There are a number of procedural explanations for inconsistencies in the present findings and those of other studies. Our focus was on a competitive model whereby model components were considered simultaneously. Using this analytic strategy may mask significant value of factors that, when considered independently, may predict outcome or function as moderators. Testing this model from a process-oriented perspective requires a larger sample size. The addition of moderators capturing the impact of environmental influence across the year following treatment might significantly change the implications of these pretreatment variables on substance use outcomes. Secondly, for some variables of interest, the operationalizations used in this investigation may not have been optimal. For example, internalizing and externalizing symptoms were considered proxies for having a more harm avoidant and impulsive behavioral style. While harm avoidance and impulsivity have been consistently associated with internalizing and externalizing symptom expression, respectively (Cloninger et al., 1998; Cooper et al., 2003), these proxies may not sufficiently capture the trait-like characteristics of these personality styles. In addition, the use of a single measure of motivation might have limited its influence on the model.

This study has a number of strengths. First, this sample provides the opportunity to simultaneously examine a range of personal and environmental variables, assessed from the developmental perspective of adolescents, among youth after inpatient treatment for substance use disorders. In addition, the inclusion of research-supported risk and protective variables associated with substance use outcomes for SUD youth provided the opportunity to examine these factors in a sample with concomitant mental health disorders.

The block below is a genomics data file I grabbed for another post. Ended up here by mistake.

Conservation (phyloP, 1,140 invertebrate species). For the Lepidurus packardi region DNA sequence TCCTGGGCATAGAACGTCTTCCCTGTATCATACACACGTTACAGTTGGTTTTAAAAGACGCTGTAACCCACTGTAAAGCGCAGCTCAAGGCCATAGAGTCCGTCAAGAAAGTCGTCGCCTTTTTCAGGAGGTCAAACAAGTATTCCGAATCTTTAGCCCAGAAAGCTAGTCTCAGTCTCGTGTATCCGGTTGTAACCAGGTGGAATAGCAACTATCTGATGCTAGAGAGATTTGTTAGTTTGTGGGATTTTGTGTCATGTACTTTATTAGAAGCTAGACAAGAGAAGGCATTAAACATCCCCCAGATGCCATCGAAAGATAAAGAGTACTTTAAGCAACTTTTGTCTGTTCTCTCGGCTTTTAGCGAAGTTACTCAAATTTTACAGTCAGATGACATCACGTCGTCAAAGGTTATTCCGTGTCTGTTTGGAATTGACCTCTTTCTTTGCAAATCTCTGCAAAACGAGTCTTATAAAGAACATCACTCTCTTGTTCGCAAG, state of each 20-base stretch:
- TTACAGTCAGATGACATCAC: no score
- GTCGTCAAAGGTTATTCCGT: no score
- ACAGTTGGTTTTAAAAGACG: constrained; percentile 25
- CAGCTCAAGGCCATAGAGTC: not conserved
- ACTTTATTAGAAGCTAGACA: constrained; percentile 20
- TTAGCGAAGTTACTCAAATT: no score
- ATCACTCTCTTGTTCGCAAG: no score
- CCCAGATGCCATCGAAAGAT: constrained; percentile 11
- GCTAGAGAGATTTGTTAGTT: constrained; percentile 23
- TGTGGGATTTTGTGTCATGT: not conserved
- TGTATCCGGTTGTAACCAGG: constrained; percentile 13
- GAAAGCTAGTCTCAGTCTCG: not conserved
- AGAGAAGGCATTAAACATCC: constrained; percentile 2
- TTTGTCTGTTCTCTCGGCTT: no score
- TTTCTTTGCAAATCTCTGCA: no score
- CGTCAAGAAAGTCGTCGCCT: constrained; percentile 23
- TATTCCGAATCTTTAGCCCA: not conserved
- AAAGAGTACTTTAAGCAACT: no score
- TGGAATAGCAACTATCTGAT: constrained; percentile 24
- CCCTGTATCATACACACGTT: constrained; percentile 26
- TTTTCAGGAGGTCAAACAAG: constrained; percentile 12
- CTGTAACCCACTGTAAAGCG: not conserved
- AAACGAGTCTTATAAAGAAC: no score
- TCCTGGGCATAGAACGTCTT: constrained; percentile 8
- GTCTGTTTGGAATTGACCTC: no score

Given the positive impact of abstention on longer term psychosocial functioning in treated youth (Brown et al., 1994), interventions targeting decreasing the impact of concurrent psychopathology and increasing non-using social supports could have the greatest impact on general functioning in youth. However, further research is necessary to identify the specific factors associated with treatment outcomes beyond substance use patterns. While the present study provides important information regarding predictors of youth treatment outcome, other factors beyond those in traditional treatment outcome models are needed to account for the success and failure of youth following substance abuse treatment. Many factors incorporated in these models derive from adult studies of SUD or SUD teens without concomitant psychopathology. Future investigations pitting competing developmental models for youth relapse against one another are necessary to guide model development in the future.

The overarching goal of this research is to help enhance a theoretical framework for designing relapse prevention programs for youth with substance use disorders. By better understanding the impact of risk and protective factors on substance-related outcomes, embedded within the developmental framework of adolescence, we improve the design and implementation of treatments for youth. The next step is to better understand the processes underlying how predictive factors and their interaction to impact outcomes for alcohol and drug disordered youth.

Acknowledgments

We would like to thank the programs, staff, and participants in this study. This research supported by National Institute on Alcohol Abuse and Alcoholism grants AA0703, AA12171 (S. Brown) and AA013525 (K. Anderson).